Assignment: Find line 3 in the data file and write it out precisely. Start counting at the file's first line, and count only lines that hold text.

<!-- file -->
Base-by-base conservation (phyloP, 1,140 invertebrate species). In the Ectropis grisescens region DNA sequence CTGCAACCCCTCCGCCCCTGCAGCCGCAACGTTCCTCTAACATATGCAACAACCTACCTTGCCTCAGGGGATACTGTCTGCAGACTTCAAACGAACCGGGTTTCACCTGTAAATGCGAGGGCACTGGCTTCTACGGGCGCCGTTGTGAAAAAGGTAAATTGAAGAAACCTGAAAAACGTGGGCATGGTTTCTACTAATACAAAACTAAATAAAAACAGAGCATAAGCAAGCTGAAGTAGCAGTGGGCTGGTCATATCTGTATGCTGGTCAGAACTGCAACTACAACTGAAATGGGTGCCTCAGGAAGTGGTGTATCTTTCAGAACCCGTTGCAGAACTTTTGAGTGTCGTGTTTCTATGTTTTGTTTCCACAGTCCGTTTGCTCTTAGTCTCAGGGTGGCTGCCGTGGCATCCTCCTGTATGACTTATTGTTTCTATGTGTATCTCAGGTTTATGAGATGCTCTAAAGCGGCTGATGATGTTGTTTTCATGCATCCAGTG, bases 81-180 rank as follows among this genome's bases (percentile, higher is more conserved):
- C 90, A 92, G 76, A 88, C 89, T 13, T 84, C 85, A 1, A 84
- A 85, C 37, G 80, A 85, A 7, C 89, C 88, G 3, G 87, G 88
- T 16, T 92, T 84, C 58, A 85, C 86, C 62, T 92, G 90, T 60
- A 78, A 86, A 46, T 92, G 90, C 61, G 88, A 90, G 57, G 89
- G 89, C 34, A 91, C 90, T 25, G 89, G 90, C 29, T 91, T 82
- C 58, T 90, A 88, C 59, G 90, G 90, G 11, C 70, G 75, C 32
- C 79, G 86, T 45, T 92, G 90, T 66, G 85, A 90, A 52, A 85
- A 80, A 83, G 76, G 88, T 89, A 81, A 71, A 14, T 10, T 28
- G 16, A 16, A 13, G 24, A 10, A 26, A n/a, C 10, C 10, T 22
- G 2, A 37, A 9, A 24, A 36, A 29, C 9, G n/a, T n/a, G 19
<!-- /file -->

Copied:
- A 85, C 37, G 80, A 85, A 7, C 89, C 88, G 3, G 87, G 88